27. A method of converting incident radiation into radiation in the visible spectrum comprising the steps of (a) positioning in said incident radiation field a fiber optic scintillating plate of a luminescent terbium activated borate glass containing, in mole percent oxide, about 64 to 72 percent B2 O3, 0.5 to 5 percent Tb2 O3, 9 to 15 percent Gd2 O3, and up to 2 percent Al2 O3, and (b) irradiating said plate with said incident radiation, thereby to convert said incident radiation into said visible radiation.
Description

The Government has rights in this invention pursuant to Contract N60530-87-C-008 awarded by the Department of the Navy.

TECHNICAL FIELD

This invention relates to terbium activated borate luminescent glasses exhibiting enhanced x-ray absorption characteristics and improved conversion of this absorbed energy into green light in the x-ray energy range from about 5 keV to about 25 MeV.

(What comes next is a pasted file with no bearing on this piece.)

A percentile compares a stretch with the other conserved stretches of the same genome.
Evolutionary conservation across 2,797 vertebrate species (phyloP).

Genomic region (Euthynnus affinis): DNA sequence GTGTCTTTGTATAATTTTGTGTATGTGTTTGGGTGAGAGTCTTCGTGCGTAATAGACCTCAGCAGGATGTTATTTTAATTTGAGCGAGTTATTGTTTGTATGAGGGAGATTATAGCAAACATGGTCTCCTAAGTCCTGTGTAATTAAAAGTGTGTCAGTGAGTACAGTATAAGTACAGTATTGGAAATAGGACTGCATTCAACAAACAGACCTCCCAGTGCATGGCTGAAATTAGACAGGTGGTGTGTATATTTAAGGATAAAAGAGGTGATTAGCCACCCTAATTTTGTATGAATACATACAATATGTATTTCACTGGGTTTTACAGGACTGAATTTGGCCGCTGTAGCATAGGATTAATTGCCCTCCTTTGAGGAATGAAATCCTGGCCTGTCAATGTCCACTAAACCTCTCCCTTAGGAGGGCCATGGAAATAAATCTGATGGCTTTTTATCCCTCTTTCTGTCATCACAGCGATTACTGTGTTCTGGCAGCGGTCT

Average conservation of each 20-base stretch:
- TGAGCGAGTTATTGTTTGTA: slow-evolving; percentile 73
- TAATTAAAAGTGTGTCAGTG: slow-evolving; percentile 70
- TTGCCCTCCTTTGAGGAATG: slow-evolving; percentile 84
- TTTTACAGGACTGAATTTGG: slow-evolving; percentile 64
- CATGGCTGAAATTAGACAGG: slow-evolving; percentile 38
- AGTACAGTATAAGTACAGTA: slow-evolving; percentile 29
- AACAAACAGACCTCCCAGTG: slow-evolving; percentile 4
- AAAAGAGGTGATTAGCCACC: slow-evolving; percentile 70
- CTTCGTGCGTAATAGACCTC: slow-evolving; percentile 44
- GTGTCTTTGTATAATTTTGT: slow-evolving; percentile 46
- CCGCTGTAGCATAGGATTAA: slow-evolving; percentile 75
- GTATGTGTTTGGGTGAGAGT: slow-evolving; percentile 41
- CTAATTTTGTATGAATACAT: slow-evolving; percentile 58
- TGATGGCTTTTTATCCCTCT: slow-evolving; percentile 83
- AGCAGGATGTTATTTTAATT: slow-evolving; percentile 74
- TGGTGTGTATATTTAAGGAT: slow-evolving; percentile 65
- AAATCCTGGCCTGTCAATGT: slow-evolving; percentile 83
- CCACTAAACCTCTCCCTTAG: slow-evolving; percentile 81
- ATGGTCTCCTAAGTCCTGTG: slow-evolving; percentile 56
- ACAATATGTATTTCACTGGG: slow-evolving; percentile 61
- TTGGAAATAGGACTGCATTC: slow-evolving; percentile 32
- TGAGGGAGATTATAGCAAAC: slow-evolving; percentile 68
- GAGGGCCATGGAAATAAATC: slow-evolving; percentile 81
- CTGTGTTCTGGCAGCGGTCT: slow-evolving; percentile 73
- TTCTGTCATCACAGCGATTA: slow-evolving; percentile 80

BACKGROUND OF THE INVENTION

Terbium activated luminescent glass and fiber optic luminescent glass x-ray detection plates are promising alternatives to polycrystalline phosphor screens in high energy x-ray (>100 kV) electronic radiographic systems. These devices have recently been shown to provide images with improved spatial resolution and enhanced contrast sensitivity in these applications compared to the polycrystalline phosphor screens (see L. M. Klynn, and R. C. Barry, et al. "High Resolution Real-Time Radiography System Design" final report AF Contract F33615-83-C-5087, AFWAL-TR-87-4055, Jul. 1987).